Blame it on the influence of the mystical elements of Judaism that took root 1000 years ago with Yehuda Halevi and later flourished under the influence of the Zohar and eventually the chassidic movement. Orthodox Jews are as superstitious as anyone, and no more rational - as a group - than Xenu believing scientologists or Moroni's golden plates believing Mormons.

Lion of Zion said...

"an interesting term for the proliferation of segulahs that have cropped up - Vending Machine Judaism."

i think yeshayahu leibowitz used the term "slot machine judaism" when writing about popular attitudes toward tefilah

Anonymous said...

I think that we should differentiate between segulahs. One type like saying shir hashirim or tehilim is akin to praying, but in organized manner. Like we do with sidur. Yes, we can pray without it any time we want, but sidur organizes our requests and we call it davening.

Other segulahs are superstitions, and should be treated as such. These segulas are wearing a red string to prevent ain hara, or drinking wine from the groom’s cup to get married. Instead of addressing Hashem, you are relying on the power of the red string, or on the power of a cup of wine. I actually question these segulahs as may be avoda zara?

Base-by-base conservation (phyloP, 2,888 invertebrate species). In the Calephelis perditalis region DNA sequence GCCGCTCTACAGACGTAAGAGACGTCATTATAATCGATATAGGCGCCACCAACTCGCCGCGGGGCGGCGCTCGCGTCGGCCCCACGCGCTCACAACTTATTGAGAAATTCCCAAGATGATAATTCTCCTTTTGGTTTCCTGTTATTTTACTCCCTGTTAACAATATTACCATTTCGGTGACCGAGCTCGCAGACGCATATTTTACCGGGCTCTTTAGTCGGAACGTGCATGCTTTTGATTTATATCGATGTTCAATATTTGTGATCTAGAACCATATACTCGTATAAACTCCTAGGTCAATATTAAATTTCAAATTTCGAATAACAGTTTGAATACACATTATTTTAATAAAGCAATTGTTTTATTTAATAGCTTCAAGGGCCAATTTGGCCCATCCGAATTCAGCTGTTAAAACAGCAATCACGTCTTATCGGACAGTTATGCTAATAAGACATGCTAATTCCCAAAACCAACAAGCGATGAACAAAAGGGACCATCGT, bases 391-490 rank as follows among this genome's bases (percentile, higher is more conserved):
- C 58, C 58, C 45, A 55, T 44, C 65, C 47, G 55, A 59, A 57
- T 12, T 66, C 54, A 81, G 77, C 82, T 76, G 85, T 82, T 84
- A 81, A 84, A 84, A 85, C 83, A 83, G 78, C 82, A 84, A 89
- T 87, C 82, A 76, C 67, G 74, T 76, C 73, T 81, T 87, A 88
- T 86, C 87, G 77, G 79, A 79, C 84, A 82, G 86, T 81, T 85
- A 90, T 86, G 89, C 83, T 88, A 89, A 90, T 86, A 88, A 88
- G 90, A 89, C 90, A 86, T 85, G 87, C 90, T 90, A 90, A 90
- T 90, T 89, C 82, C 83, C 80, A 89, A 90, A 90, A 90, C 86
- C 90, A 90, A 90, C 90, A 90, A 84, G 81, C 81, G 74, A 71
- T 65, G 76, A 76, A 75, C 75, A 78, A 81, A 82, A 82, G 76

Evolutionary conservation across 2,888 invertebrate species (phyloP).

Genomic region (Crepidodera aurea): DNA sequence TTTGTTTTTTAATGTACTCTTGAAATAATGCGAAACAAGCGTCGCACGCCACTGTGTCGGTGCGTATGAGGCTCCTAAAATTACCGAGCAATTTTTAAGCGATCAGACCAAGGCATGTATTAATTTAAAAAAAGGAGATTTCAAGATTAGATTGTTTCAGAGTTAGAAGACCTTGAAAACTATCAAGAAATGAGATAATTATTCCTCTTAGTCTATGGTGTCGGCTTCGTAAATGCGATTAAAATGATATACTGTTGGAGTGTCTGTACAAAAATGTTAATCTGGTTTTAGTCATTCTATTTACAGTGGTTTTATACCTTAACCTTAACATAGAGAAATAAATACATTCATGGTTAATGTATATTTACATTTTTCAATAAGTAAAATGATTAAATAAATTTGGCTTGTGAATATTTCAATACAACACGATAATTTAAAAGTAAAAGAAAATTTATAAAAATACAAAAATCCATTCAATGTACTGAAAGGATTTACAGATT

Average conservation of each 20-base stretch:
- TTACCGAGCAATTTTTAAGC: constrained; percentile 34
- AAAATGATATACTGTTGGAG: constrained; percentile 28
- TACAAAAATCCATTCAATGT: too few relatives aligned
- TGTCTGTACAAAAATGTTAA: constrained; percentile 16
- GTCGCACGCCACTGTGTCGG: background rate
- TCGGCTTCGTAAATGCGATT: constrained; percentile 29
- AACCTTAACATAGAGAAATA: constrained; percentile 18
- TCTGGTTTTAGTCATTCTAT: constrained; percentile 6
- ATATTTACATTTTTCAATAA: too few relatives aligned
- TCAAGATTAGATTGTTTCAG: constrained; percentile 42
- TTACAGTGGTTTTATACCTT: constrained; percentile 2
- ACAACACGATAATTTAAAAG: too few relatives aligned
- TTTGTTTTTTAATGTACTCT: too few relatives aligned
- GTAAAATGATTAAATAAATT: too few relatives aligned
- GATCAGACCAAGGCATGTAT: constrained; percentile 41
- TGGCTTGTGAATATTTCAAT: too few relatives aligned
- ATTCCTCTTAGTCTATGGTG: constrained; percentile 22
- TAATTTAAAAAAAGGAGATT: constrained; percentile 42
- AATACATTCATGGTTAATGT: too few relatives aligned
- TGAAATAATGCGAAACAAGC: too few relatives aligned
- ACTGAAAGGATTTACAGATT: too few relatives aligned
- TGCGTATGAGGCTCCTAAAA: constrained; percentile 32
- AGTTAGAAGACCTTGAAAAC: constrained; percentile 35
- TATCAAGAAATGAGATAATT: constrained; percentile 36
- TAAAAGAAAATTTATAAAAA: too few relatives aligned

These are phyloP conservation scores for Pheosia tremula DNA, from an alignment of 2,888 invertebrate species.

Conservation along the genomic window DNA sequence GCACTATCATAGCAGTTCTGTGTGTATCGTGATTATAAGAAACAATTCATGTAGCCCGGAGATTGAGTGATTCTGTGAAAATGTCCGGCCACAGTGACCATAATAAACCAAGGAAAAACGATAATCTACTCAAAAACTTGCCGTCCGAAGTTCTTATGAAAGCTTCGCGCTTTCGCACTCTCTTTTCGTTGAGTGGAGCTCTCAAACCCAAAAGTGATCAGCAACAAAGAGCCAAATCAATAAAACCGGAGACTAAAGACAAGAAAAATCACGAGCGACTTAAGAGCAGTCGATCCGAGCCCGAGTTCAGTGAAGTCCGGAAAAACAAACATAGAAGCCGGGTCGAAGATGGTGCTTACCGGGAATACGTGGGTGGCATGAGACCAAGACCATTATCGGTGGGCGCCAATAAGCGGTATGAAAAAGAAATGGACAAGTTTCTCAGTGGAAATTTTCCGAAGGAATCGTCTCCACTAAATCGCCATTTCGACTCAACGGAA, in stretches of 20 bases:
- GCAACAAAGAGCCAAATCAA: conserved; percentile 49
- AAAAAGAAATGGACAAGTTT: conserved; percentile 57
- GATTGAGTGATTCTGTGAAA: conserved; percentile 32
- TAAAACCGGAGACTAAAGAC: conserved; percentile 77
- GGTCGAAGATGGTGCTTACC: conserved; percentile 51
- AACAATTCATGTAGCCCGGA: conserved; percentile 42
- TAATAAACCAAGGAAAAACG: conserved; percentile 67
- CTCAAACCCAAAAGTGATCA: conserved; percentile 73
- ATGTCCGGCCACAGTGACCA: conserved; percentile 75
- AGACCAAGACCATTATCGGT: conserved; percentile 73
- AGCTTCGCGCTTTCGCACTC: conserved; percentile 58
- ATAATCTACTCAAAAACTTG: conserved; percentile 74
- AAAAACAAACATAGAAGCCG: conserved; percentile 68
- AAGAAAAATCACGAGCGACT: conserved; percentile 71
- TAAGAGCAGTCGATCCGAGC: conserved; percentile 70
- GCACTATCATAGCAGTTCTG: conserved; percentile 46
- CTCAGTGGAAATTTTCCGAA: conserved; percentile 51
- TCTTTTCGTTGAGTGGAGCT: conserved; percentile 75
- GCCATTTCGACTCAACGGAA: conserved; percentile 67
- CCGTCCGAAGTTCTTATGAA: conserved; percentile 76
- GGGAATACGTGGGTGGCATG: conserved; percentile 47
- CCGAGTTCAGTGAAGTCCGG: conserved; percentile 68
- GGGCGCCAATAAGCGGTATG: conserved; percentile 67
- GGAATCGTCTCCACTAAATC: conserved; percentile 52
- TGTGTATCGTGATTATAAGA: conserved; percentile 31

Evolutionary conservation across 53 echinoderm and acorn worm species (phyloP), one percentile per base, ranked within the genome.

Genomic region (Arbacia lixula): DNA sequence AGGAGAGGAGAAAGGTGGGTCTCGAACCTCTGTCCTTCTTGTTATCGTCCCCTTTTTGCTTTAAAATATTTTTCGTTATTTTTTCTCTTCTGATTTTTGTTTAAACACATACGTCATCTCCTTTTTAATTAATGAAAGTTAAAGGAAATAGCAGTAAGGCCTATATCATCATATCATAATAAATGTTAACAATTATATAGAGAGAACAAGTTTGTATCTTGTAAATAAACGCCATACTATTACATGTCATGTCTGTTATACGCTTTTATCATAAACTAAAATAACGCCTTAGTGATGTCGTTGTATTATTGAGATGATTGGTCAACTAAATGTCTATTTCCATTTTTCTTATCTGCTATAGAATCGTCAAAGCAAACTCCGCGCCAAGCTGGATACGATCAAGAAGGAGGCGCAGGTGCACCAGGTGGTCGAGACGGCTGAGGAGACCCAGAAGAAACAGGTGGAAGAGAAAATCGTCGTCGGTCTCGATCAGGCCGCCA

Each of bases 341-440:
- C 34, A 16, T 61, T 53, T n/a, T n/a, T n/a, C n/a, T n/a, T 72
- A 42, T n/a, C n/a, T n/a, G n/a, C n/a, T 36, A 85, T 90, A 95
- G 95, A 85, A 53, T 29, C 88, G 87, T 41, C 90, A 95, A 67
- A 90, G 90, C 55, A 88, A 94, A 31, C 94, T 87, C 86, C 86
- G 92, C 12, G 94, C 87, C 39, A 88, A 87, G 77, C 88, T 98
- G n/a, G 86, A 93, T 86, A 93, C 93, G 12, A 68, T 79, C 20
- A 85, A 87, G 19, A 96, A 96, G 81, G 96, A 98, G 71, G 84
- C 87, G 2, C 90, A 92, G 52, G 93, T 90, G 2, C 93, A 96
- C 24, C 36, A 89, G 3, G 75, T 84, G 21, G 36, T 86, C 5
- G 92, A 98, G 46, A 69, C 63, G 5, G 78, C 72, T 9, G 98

But then again we hear stories about Adam’s robe? It was a physical thing, too. Was treasuring it avoda zara, too? Somehow I don’t think so.

We also know that astrology in its pure form (not the horoscope one reads in the newspaper) is real. So asking for money on a specific day of the year could actually have some merit to it. But reading a specific parsha instead of making an actual request straight to Hashem?

Anonymous said...

"I think there is a fundamental difference between prayer and the segulahs that LWY brings in his rant. When one prays, one (hopefully) takes the time to recognize to Whom he is praying and takes into account that He is the source of all our blessings."

That is indeed a fundamental difference between prayer and segulahs. However, the fundamental similarity is that they both work equally well.